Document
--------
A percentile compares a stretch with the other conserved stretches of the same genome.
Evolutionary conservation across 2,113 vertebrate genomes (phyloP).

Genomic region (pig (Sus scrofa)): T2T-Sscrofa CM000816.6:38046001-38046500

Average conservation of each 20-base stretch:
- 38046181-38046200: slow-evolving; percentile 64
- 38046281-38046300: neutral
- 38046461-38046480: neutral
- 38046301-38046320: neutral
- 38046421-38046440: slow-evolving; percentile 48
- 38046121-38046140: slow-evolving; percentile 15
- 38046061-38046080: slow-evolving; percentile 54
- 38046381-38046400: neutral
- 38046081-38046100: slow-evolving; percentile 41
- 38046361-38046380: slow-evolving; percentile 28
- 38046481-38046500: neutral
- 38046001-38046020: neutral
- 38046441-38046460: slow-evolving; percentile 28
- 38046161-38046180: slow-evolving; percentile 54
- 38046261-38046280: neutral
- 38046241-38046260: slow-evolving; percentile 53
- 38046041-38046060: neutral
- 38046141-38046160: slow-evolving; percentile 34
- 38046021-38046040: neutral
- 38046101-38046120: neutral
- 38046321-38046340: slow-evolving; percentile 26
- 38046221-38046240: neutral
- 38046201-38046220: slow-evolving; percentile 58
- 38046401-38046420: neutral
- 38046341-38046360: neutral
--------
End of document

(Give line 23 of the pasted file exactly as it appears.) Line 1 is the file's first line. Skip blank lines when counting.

- 38046021-38046040: neutral